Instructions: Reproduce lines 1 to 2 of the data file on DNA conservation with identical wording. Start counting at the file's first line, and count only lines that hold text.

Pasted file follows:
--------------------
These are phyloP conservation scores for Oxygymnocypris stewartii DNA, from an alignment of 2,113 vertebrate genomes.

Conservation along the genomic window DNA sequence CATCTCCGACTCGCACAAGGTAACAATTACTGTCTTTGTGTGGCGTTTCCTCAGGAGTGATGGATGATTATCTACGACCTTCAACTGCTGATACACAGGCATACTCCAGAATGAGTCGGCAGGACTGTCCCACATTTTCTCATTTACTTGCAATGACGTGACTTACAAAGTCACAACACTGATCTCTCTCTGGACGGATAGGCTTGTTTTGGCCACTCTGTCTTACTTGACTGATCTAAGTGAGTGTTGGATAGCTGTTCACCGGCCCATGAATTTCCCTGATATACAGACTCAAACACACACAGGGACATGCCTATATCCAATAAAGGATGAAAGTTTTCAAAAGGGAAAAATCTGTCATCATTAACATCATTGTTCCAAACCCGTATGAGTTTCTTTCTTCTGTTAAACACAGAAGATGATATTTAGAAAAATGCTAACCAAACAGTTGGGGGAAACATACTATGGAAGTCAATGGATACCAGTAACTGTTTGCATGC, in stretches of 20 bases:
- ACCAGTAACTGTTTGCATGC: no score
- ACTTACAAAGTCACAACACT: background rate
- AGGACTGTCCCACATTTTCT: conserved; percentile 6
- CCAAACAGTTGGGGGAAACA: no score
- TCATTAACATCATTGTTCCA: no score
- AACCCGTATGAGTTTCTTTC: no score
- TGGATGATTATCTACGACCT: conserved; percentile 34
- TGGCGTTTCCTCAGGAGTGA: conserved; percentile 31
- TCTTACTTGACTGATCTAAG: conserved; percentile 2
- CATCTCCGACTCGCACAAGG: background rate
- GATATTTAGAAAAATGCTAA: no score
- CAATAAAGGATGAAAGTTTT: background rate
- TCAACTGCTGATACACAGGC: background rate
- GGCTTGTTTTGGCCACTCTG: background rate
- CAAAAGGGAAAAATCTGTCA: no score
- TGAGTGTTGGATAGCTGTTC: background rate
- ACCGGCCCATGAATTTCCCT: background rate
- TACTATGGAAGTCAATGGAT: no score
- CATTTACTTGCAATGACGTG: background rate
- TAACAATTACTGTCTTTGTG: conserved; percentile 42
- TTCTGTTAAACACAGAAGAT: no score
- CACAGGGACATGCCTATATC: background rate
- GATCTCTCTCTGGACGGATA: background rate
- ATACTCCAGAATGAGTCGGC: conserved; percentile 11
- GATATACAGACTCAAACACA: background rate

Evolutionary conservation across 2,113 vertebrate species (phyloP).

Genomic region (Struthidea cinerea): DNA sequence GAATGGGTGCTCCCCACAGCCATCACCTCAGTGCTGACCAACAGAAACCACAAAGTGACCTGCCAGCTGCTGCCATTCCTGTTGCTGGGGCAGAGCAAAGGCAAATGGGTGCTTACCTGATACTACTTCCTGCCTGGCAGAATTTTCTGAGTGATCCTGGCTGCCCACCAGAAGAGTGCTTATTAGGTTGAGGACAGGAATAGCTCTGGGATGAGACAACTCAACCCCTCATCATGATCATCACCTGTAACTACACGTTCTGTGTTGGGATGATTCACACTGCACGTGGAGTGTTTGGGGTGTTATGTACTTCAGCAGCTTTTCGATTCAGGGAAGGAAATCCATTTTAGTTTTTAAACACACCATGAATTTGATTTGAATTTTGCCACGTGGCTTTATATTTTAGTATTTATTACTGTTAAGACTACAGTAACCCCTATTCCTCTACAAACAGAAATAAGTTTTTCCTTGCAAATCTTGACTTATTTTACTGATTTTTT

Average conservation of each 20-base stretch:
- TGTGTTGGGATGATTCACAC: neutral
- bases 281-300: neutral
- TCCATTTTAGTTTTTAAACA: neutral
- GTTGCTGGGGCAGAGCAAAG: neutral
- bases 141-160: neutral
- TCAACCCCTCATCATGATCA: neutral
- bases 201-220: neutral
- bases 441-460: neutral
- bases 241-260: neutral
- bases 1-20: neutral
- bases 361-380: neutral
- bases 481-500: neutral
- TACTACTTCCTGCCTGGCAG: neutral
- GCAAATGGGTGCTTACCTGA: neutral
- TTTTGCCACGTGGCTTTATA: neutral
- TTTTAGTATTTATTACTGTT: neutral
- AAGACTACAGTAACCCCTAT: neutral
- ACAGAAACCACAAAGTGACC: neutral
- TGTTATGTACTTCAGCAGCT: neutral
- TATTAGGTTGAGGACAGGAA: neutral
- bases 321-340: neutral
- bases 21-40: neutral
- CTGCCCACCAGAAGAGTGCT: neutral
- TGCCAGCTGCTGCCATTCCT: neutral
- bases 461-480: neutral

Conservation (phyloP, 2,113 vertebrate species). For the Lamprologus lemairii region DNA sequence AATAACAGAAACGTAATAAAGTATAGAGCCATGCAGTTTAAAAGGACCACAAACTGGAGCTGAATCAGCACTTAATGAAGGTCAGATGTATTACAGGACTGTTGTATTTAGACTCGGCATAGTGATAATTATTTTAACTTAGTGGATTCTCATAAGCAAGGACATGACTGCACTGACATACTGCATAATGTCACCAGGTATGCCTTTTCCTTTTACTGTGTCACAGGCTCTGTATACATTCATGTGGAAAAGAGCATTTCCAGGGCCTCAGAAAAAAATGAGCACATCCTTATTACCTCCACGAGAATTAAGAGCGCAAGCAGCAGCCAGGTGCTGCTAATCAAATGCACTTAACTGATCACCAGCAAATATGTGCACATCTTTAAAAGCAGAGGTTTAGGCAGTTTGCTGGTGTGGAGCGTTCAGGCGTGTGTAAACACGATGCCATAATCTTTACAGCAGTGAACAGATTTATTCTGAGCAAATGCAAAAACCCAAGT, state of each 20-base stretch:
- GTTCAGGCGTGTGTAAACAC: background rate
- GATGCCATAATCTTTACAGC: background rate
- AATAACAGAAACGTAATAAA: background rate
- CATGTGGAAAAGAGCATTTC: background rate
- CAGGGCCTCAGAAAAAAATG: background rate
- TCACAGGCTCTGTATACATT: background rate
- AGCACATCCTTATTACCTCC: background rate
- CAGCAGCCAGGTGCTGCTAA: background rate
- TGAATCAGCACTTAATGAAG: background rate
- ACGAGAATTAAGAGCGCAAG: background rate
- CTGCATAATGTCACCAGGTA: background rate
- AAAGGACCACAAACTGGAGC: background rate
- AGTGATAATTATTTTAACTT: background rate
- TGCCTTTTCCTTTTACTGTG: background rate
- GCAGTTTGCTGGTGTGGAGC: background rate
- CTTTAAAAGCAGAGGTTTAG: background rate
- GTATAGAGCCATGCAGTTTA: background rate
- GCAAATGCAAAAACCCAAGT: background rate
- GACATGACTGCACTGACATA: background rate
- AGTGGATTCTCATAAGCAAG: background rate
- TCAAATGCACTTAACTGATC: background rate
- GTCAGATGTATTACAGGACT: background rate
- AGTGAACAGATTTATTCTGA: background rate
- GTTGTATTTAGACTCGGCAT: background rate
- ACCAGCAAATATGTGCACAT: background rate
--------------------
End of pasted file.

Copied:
These are phyloP conservation scores for Oxygymnocypris stewartii DNA, from an alignment of 2,113 vertebrate genomes.

Conservation along the genomic window DNA sequence CATCTCCGACTCGCACAAGGTAACAATTACTGTCTTTGTGTGGCGTTTCCTCAGGAGTGATGGATGATTATCTACGACCTTCAACTGCTGATACACAGGCATACTCCAGAATGAGTCGGCAGGACTGTCCCACATTTTCTCATTTACTTGCAATGACGTGACTTACAAAGTCACAACACTGATCTCTCTCTGGACGGATAGGCTTGTTTTGGCCACTCTGTCTTACTTGACTGATCTAAGTGAGTGTTGGATAGCTGTTCACCGGCCCATGAATTTCCCTGATATACAGACTCAAACACACACAGGGACATGCCTATATCCAATAAAGGATGAAAGTTTTCAAAAGGGAAAAATCTGTCATCATTAACATCATTGTTCCAAACCCGTATGAGTTTCTTTCTTCTGTTAAACACAGAAGATGATATTTAGAAAAATGCTAACCAAACAGTTGGGGGAAACATACTATGGAAGTCAATGGATACCAGTAACTGTTTGCATGC, in stretches of 20 bases: